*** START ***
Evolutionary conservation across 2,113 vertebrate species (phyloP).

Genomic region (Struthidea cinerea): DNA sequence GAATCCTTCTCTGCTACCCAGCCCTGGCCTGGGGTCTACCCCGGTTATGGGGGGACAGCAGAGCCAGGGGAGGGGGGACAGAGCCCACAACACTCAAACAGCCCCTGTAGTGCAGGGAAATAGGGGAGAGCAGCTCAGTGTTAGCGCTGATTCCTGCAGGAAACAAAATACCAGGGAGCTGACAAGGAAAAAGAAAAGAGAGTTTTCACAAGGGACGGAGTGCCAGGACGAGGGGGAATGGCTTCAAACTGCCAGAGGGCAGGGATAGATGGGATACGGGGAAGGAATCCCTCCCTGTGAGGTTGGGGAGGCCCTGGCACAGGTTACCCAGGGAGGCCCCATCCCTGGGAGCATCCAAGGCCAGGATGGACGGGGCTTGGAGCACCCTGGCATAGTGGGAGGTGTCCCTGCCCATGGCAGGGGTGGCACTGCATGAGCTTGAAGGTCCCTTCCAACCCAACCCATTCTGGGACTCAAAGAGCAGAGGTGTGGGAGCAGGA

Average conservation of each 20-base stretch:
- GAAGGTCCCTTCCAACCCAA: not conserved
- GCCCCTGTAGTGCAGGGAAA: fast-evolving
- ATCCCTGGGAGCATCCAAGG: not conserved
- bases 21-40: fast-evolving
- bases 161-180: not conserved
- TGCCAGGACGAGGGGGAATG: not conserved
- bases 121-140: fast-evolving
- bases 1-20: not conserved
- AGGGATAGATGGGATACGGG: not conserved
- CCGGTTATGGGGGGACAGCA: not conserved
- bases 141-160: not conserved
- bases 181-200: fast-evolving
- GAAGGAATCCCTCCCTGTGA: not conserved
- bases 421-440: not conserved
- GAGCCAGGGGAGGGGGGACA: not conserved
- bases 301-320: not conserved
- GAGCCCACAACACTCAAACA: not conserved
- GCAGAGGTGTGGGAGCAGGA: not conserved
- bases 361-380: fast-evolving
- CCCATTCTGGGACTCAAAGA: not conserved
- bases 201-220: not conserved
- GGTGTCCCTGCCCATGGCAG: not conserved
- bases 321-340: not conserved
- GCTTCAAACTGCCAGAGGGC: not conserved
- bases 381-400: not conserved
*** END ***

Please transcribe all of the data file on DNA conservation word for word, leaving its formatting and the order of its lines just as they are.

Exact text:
Evolutionary conservation across 2,113 vertebrate species (phyloP).

Genomic region (Struthidea cinerea): DNA sequence GAATCCTTCTCTGCTACCCAGCCCTGGCCTGGGGTCTACCCCGGTTATGGGGGGACAGCAGAGCCAGGGGAGGGGGGACAGAGCCCACAACACTCAAACAGCCCCTGTAGTGCAGGGAAATAGGGGAGAGCAGCTCAGTGTTAGCGCTGATTCCTGCAGGAAACAAAATACCAGGGAGCTGACAAGGAAAAAGAAAAGAGAGTTTTCACAAGGGACGGAGTGCCAGGACGAGGGGGAATGGCTTCAAACTGCCAGAGGGCAGGGATAGATGGGATACGGGGAAGGAATCCCTCCCTGTGAGGTTGGGGAGGCCCTGGCACAGGTTACCCAGGGAGGCCCCATCCCTGGGAGCATCCAAGGCCAGGATGGACGGGGCTTGGAGCACCCTGGCATAGTGGGAGGTGTCCCTGCCCATGGCAGGGGTGGCACTGCATGAGCTTGAAGGTCCCTTCCAACCCAACCCATTCTGGGACTCAAAGAGCAGAGGTGTGGGAGCAGGA

Average conservation of each 20-base stretch:
- GAAGGTCCCTTCCAACCCAA: not conserved
- GCCCCTGTAGTGCAGGGAAA: fast-evolving
- ATCCCTGGGAGCATCCAAGG: not conserved
- bases 21-40: fast-evolving
- bases 161-180: not conserved
- TGCCAGGACGAGGGGGAATG: not conserved
- bases 121-140: fast-evolving
- bases 1-20: not conserved
- AGGGATAGATGGGATACGGG: not conserved
- CCGGTTATGGGGGGACAGCA: not conserved
- bases 141-160: not conserved
- bases 181-200: fast-evolving
- GAAGGAATCCCTCCCTGTGA: not conserved
- bases 421-440: not conserved
- GAGCCAGGGGAGGGGGGACA: not conserved
- bases 301-320: not conserved
- GAGCCCACAACACTCAAACA: not conserved
- GCAGAGGTGTGGGAGCAGGA: not conserved
- bases 361-380: fast-evolving
- CCCATTCTGGGACTCAAAGA: not conserved
- bases 201-220: not conserved
- GGTGTCCCTGCCCATGGCAG: not conserved
- bases 321-340: not conserved
- GCTTCAAACTGCCAGAGGGC: not conserved
- bases 381-400: not conserved